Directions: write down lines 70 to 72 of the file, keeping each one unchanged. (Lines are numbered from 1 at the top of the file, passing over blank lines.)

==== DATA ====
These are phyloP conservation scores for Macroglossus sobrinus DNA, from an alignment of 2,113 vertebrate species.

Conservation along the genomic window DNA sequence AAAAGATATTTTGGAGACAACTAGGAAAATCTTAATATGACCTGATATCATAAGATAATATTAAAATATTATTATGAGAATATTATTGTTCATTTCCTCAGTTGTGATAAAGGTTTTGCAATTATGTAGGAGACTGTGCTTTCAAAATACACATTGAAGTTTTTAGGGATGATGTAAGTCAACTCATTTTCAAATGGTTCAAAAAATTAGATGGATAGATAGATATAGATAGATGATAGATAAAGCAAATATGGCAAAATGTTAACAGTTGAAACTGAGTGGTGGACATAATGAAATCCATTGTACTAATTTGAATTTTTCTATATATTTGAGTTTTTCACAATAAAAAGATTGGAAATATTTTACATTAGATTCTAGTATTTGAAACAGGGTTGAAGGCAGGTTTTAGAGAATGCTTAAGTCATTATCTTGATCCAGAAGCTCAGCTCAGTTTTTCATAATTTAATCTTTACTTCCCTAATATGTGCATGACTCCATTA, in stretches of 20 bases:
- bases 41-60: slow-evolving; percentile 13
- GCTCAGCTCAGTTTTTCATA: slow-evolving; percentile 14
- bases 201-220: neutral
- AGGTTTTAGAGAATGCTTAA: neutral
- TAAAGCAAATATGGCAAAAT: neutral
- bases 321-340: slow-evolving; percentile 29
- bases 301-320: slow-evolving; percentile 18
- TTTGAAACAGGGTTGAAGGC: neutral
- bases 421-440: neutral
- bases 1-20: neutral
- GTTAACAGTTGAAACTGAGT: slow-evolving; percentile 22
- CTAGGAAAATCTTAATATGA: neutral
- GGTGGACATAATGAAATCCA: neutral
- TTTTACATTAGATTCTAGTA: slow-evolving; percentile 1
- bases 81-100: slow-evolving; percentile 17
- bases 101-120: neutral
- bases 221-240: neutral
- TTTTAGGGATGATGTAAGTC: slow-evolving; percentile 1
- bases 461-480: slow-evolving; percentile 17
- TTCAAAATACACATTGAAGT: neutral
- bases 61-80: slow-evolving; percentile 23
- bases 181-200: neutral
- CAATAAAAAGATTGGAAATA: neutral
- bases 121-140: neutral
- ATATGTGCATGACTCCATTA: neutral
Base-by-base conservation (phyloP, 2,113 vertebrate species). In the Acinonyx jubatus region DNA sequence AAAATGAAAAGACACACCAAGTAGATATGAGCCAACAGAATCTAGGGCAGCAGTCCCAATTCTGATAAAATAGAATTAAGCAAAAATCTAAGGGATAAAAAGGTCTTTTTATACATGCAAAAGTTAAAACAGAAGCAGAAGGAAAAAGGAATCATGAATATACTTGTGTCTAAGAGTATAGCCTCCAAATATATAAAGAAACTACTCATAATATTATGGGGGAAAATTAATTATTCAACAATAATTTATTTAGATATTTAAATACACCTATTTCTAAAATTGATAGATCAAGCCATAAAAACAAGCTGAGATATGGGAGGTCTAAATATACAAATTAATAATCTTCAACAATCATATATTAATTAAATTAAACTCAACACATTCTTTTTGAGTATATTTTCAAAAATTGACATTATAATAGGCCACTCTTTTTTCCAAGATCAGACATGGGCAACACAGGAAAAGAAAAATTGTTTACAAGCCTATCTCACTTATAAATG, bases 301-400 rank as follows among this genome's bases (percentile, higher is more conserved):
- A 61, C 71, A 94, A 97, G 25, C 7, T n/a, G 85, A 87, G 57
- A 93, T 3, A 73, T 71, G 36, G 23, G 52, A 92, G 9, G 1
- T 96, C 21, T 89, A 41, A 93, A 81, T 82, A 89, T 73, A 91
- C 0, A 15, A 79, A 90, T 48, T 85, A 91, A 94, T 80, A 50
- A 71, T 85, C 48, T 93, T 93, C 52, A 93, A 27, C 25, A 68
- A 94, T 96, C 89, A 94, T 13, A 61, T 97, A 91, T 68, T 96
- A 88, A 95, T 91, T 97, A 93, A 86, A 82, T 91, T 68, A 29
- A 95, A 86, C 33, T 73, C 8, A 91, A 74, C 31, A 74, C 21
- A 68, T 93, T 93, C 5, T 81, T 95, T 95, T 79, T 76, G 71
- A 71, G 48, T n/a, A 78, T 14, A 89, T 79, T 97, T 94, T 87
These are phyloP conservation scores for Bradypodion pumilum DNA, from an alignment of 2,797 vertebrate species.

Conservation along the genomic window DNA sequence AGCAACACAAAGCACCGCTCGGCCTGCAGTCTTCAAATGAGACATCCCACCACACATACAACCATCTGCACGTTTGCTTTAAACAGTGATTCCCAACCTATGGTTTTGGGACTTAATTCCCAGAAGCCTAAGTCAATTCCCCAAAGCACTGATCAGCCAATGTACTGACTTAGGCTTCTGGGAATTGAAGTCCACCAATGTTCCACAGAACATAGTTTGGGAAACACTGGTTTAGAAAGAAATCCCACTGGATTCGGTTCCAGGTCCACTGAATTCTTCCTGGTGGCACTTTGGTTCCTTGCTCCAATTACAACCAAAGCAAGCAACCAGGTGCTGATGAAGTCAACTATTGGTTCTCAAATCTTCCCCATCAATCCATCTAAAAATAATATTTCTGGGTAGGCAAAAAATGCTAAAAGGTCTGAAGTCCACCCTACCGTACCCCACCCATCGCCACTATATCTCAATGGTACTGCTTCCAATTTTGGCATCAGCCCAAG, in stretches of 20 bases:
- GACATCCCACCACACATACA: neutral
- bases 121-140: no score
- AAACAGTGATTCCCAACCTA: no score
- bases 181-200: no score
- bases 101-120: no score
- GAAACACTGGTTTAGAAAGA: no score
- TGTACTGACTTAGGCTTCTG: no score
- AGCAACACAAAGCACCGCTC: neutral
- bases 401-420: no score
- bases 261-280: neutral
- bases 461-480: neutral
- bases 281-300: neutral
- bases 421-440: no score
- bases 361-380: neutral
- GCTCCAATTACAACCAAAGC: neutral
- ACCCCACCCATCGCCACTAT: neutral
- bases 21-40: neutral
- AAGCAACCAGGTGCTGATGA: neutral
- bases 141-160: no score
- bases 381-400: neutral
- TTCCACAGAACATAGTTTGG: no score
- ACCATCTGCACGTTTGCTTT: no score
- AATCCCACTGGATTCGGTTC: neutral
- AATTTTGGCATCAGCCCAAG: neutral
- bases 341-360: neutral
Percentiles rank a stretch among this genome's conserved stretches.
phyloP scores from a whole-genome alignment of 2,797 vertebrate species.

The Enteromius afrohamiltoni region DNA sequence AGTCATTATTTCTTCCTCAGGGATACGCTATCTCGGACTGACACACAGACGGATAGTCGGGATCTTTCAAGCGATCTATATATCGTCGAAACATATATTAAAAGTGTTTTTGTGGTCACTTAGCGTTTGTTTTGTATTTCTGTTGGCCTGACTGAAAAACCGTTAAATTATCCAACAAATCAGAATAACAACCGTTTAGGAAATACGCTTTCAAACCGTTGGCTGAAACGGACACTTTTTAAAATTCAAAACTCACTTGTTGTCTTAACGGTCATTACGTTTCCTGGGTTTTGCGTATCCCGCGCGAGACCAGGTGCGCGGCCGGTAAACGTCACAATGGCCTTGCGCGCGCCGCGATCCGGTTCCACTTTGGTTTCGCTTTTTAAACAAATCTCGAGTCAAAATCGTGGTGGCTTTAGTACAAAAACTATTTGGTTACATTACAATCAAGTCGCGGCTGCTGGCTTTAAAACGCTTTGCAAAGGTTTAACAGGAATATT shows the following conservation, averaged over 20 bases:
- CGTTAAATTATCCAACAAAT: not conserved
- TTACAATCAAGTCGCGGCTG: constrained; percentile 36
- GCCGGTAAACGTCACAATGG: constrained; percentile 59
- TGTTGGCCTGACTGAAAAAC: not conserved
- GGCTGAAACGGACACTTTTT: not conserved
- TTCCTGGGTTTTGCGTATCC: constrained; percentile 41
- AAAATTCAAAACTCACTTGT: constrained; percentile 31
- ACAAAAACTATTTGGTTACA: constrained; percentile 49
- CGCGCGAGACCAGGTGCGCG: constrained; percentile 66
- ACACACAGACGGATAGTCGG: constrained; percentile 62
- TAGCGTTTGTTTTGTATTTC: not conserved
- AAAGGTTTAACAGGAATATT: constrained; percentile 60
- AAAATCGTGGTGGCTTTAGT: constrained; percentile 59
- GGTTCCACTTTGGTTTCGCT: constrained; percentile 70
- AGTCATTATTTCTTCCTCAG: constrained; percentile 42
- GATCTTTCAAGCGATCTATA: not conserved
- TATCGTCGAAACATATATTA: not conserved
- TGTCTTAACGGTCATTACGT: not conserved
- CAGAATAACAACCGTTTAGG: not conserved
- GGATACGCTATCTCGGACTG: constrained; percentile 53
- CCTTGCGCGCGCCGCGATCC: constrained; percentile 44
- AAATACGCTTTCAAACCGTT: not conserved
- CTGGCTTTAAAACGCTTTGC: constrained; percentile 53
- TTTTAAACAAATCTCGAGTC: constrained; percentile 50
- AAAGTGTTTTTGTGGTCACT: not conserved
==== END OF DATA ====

- TTACAATCAAGTCGCGGCTG: constrained; percentile 36
- GCCGGTAAACGTCACAATGG: constrained; percentile 59
- TGTTGGCCTGACTGAAAAAC: not conserved